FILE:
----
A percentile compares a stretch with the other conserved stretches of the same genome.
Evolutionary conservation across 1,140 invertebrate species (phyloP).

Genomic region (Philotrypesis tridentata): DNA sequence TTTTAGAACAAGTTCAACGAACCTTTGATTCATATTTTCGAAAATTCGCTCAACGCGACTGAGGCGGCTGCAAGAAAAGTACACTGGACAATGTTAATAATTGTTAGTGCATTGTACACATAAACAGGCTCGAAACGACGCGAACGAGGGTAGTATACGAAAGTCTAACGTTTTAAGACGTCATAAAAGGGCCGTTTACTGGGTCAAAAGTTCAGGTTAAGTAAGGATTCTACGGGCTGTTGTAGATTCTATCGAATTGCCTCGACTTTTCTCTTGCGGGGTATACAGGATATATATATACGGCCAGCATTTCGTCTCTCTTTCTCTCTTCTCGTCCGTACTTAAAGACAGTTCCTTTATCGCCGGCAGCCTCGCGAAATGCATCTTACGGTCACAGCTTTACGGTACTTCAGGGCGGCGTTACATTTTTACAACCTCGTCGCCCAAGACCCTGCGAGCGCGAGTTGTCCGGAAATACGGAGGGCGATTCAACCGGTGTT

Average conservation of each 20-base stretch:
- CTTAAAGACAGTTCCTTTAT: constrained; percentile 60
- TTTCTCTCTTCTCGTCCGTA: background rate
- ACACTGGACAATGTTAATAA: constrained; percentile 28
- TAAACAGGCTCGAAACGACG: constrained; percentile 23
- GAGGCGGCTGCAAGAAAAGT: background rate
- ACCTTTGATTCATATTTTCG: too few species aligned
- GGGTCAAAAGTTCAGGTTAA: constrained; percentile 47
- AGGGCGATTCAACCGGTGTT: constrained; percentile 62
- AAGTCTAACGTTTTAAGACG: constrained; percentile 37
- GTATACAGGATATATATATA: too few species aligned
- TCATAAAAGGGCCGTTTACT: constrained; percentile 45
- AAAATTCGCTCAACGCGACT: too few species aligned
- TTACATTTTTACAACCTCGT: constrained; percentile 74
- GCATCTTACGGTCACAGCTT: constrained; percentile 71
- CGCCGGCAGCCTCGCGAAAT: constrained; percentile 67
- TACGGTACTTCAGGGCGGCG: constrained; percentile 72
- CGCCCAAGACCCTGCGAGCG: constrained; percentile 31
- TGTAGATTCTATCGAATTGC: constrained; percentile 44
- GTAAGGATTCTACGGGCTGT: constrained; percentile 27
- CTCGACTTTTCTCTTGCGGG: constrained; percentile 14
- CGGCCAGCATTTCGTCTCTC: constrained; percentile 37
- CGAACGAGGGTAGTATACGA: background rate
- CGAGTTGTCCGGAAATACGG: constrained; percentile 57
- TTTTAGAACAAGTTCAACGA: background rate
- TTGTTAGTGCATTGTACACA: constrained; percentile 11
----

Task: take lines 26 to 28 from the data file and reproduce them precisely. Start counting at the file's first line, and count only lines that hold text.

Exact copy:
- CGAACGAGGGTAGTATACGA: background rate
- CGAGTTGTCCGGAAATACGG: constrained; percentile 57
- TTTTAGAACAAGTTCAACGA: background rate